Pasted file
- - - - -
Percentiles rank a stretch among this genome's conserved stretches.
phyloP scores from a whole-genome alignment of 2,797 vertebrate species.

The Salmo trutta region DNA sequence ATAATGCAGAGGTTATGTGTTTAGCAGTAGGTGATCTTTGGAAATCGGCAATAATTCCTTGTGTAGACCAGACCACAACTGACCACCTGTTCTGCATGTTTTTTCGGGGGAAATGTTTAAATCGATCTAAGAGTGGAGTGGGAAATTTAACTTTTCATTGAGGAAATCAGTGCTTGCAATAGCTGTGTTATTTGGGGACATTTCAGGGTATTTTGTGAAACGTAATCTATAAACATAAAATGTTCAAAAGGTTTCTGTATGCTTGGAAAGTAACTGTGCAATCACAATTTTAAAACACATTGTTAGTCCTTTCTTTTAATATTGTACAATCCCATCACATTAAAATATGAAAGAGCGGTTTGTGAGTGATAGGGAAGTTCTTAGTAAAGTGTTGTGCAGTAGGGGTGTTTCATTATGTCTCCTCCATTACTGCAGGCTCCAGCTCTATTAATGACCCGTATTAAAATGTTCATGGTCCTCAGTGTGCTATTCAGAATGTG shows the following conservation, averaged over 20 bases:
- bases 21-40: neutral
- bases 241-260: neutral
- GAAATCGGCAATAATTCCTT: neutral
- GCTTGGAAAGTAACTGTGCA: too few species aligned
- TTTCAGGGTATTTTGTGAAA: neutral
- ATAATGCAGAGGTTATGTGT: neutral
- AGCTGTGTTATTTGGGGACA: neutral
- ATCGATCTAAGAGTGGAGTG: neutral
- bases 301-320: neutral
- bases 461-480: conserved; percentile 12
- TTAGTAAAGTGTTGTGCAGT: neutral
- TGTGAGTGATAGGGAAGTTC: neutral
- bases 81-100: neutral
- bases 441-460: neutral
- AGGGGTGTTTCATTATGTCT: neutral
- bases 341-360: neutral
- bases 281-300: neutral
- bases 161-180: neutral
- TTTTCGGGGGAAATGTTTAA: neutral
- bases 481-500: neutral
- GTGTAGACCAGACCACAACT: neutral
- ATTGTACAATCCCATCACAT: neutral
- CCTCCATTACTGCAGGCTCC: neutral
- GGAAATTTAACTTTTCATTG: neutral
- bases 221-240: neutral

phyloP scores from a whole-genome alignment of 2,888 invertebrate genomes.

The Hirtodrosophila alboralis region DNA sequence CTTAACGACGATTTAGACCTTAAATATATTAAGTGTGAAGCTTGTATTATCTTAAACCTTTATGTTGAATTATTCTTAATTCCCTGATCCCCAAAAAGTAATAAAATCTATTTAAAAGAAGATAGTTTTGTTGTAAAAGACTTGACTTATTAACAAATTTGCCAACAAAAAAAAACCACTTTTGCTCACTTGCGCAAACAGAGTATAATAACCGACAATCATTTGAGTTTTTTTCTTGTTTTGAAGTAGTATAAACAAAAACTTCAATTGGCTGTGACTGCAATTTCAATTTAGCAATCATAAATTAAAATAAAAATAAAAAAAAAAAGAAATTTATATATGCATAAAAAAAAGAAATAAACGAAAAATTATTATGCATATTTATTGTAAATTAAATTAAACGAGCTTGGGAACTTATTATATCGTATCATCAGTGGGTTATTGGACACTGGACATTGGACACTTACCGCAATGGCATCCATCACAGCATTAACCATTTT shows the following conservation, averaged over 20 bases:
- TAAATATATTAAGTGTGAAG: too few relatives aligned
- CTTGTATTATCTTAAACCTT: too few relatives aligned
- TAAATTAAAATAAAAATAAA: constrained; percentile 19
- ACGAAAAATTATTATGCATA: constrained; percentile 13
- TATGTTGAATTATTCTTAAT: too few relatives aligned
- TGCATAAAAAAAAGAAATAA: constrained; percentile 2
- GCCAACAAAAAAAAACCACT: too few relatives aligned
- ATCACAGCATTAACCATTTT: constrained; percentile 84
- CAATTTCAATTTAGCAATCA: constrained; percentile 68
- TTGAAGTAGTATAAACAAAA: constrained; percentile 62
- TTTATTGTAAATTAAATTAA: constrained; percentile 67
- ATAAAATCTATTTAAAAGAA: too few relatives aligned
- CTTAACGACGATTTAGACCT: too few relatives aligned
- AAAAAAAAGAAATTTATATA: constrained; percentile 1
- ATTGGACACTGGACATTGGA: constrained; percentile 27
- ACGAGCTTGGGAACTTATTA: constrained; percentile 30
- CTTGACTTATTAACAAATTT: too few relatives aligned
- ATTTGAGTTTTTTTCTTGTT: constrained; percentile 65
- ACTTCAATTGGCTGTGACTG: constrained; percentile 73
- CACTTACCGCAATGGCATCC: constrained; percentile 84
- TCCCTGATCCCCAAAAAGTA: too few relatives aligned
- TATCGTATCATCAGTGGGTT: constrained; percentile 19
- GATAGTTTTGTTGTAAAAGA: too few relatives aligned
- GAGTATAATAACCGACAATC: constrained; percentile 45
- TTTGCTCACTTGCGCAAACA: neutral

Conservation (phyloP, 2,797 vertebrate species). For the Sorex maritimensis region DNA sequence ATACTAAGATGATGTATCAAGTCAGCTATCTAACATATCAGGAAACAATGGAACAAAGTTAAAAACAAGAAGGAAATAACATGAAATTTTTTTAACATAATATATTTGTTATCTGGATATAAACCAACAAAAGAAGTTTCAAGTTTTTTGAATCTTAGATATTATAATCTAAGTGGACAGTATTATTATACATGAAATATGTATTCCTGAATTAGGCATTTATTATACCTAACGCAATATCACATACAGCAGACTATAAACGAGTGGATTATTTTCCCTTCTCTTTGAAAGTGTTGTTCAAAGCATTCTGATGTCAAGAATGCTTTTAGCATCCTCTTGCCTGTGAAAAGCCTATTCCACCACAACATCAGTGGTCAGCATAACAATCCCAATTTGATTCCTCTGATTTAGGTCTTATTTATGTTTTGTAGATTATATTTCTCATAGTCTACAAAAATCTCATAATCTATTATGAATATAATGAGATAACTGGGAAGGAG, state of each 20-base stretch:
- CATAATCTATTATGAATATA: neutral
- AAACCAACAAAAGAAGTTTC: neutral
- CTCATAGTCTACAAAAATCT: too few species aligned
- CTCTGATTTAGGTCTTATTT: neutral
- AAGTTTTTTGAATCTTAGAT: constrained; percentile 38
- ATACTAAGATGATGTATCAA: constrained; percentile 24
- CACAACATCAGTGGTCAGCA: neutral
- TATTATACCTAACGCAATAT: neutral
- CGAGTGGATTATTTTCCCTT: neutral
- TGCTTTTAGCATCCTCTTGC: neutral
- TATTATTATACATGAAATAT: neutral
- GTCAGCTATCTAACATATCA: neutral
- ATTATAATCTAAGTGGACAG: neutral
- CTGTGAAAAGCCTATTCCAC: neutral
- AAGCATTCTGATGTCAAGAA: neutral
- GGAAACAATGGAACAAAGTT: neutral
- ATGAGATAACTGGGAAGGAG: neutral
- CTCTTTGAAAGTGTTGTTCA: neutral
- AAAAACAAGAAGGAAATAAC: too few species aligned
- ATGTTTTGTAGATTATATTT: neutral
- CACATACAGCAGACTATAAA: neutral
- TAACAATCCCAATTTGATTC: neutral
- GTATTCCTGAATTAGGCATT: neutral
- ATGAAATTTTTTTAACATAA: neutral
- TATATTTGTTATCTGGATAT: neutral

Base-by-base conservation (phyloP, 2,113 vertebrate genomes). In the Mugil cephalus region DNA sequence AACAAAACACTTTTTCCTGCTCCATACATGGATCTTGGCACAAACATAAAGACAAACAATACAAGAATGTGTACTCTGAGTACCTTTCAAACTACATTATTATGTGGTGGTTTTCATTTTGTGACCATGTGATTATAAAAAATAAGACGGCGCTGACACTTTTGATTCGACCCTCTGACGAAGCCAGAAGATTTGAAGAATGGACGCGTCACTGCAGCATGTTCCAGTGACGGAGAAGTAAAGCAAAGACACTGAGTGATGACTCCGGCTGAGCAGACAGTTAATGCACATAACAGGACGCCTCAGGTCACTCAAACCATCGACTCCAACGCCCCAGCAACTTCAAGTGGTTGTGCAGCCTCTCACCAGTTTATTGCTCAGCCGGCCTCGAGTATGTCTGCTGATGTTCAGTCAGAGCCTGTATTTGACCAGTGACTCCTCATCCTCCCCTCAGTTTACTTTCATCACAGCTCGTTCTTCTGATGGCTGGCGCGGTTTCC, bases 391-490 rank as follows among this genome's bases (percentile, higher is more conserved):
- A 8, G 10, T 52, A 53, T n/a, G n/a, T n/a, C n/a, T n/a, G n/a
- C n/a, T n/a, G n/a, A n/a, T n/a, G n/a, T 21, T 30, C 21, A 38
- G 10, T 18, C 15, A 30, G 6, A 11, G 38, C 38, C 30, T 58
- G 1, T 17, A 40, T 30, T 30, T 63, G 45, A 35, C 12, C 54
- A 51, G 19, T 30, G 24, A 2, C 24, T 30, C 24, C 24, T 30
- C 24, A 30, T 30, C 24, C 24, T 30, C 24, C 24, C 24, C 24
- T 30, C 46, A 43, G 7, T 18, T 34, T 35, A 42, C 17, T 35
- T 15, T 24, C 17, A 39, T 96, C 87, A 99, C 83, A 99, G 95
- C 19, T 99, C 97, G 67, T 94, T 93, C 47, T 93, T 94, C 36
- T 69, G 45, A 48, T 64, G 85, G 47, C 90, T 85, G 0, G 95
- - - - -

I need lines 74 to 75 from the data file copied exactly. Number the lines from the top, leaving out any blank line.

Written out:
- CTCTTTGAAAGTGTTGTTCA: neutral
- AAAAACAAGAAGGAAATAAC: too few species aligned